MailSuite is another plugin for the Apple Mail app. It consists of four components:
- MailTags: To tag your messages by keywords, projects, importance, color, and due dates.
- Mail Act-On: An email automation tool for creating workflows that includes the email scheduling feature.
- Mail Perspectives: To customize how you navigate your email messages.
- SigPro: An email signature creation tool.
Because it’s a plugin, MailSuite lets you schedule emails from directly within the Apple Mail app.
MailSuite costs $80 for its initial purchase, which is pricey, but possibly worth it if you have to schedule a lot of emails. The app’s annual upgrades will cost you $45 per year, but you can always skip those and keep using the version you bought.
If you’re on the fence, MailSuite does have a 30-day free trial. Try out the plugin and see if you like it enough to buy it for yourself and your Mac for quick and easy email scheduling.
Download: MailSuite ($80, subscription available)
Airmail is a third-party email app designed for Macs, iPhones, and iPads that has email scheduling built into it. It’s an alternative to the Apple Mail app. Airmail supports multiple email accounts at once, and lets you view them all in one inbox. It has iCloud syncing, a large selection of themes, email snooze options, touch bar support, workflow creation for quick email sorting, and a Send Later function for scheduling.
Airmail is technically free to download, but the app itself doesn’t work without an Airmail Pro subscription, unless you’re using its three-day free trial. An Airmail Pro subscription is $2.99 a month or $9.99 a year.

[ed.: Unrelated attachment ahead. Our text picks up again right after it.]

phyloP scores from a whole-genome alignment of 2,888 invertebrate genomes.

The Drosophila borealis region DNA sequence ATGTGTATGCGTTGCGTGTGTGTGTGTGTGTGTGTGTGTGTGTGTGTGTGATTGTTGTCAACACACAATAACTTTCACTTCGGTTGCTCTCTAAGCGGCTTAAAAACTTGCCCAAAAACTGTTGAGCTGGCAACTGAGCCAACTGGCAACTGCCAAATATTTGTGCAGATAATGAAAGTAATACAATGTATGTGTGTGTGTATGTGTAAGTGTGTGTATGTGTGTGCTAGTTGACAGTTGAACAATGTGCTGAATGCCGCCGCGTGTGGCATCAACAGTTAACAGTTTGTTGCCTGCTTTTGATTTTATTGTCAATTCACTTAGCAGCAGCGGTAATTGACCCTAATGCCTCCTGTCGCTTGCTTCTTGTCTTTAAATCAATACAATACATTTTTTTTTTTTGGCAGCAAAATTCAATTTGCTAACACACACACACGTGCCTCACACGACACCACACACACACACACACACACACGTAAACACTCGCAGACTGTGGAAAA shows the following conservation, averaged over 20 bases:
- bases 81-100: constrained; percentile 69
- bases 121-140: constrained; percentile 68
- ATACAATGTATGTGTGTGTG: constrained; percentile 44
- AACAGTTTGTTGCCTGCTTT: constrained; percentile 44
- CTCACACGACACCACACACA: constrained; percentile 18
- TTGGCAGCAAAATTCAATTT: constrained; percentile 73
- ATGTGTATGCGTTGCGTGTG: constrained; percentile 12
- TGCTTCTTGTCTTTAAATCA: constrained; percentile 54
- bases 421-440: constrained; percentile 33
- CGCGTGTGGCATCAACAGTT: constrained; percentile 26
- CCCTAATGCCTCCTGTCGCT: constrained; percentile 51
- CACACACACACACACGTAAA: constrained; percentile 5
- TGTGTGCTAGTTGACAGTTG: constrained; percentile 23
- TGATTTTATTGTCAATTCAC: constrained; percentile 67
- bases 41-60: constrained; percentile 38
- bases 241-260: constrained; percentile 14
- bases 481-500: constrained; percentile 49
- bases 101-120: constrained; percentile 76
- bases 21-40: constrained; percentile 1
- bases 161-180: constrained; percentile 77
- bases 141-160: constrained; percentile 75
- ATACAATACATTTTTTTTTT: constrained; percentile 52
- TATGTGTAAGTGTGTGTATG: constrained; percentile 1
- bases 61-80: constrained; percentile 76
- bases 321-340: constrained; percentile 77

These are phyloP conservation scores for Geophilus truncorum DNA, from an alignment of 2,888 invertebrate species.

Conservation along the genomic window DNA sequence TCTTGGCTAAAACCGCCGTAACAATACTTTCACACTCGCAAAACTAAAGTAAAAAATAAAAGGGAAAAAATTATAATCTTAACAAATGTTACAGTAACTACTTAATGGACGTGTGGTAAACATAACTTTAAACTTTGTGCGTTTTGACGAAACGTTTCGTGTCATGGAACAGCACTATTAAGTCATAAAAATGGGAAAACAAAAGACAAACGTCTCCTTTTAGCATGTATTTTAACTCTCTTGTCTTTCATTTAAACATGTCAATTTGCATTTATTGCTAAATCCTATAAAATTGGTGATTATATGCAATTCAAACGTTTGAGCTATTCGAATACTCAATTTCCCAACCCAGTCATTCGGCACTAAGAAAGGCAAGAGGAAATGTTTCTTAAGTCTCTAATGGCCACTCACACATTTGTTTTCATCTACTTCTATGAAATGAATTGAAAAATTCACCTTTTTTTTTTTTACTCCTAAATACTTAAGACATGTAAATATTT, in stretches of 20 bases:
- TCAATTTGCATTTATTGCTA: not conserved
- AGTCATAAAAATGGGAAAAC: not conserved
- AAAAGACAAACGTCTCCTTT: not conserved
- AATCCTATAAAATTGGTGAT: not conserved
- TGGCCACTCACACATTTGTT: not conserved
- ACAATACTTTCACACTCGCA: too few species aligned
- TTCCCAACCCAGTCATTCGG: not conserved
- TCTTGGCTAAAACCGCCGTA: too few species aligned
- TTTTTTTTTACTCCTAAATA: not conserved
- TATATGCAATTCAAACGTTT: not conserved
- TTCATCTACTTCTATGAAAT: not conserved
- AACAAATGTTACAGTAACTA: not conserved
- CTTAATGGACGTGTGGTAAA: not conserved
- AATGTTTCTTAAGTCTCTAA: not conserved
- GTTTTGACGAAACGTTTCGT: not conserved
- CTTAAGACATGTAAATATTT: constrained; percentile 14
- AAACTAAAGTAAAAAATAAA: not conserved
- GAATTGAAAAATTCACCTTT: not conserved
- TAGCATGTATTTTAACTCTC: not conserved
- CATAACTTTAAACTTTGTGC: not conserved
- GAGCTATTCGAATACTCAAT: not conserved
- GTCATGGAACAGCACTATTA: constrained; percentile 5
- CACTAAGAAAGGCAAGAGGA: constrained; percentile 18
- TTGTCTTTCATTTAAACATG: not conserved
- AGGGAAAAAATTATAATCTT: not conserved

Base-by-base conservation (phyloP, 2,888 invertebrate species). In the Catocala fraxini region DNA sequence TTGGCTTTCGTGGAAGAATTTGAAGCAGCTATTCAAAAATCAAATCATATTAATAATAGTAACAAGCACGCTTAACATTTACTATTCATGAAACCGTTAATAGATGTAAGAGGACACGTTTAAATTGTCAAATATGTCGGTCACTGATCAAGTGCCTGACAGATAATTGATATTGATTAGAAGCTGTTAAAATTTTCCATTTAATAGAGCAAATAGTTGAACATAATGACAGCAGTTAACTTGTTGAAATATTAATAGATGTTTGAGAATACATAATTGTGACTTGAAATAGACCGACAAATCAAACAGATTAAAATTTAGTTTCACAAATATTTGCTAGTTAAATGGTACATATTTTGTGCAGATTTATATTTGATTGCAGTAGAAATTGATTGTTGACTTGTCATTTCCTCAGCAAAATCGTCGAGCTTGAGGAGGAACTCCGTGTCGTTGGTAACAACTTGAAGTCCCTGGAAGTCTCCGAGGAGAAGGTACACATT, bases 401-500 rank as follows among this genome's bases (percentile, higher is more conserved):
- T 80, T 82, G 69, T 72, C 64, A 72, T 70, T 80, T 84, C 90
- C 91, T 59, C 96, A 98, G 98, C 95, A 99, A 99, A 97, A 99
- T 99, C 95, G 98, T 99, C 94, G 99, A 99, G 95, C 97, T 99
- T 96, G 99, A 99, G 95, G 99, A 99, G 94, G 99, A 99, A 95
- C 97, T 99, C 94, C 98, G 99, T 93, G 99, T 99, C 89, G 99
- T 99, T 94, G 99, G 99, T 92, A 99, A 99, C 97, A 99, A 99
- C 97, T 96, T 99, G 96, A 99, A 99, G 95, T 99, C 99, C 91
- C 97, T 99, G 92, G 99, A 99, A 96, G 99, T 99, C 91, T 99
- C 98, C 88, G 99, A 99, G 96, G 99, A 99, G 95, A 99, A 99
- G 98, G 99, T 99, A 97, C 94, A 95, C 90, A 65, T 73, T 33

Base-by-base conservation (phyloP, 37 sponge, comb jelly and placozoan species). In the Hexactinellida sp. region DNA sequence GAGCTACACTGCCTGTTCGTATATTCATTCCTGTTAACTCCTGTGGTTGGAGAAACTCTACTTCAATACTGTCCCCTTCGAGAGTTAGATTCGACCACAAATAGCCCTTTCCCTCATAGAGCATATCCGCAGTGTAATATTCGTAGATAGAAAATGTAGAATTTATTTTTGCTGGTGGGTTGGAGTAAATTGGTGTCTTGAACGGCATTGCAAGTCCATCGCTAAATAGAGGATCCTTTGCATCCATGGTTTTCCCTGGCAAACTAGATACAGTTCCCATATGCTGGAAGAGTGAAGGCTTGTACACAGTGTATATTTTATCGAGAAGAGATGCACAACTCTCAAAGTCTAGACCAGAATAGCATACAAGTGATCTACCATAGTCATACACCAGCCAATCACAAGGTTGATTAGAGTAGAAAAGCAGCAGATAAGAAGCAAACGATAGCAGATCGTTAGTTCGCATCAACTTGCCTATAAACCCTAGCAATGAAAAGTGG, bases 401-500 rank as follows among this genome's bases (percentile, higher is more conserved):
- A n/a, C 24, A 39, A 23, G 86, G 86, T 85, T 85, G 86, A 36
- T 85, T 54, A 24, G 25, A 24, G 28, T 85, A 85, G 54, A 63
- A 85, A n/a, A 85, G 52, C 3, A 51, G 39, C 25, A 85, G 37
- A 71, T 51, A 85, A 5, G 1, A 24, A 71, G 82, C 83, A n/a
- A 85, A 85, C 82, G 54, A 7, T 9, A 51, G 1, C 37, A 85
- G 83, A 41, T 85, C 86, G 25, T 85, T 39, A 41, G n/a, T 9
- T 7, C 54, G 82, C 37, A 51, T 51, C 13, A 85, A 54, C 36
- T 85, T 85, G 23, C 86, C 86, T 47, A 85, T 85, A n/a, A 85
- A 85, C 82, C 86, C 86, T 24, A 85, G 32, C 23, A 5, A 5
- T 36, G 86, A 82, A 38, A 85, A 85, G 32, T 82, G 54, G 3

It’s a powerful app, and we find it’s worth the cost for the features it offers on top of email scheduling. But try the three-day free trial to see if it’s really for you.
Download: Airmail (Subscription required)
If you’d prefer a free email app that allows email scheduling, we’d recommend trying out Spark. In addition to its Send Later feature, Spark lets you set reminders, do smart searches of your inbox, snooze emails, and share email drafts with other Spark users.
Spark does really push its Smart Inbox setup, which automatically orders your email by what it deems most and least important. The feature can be useful, but also inaccurate at times. It’s still a free email app that lets you schedule emails on your Mac though, so we can forgive some Smart Inbox errors.
Download: Spark (Free)
The Best Ways to Schedule Email on Your Mac
So what is the best way to schedule email on macOS? It depends on your needs. As mentioned earlier, people who only need to schedule emails occasionally can get by with Automator. If you need to perform the process regularly, a third-party tool or app might be more suitable.
You also need to decide whether you want to stick with Apple Mail or if you’re happy to move to a third-party email client. Whatever you go with, we hope our advice here helps you find the right option for you!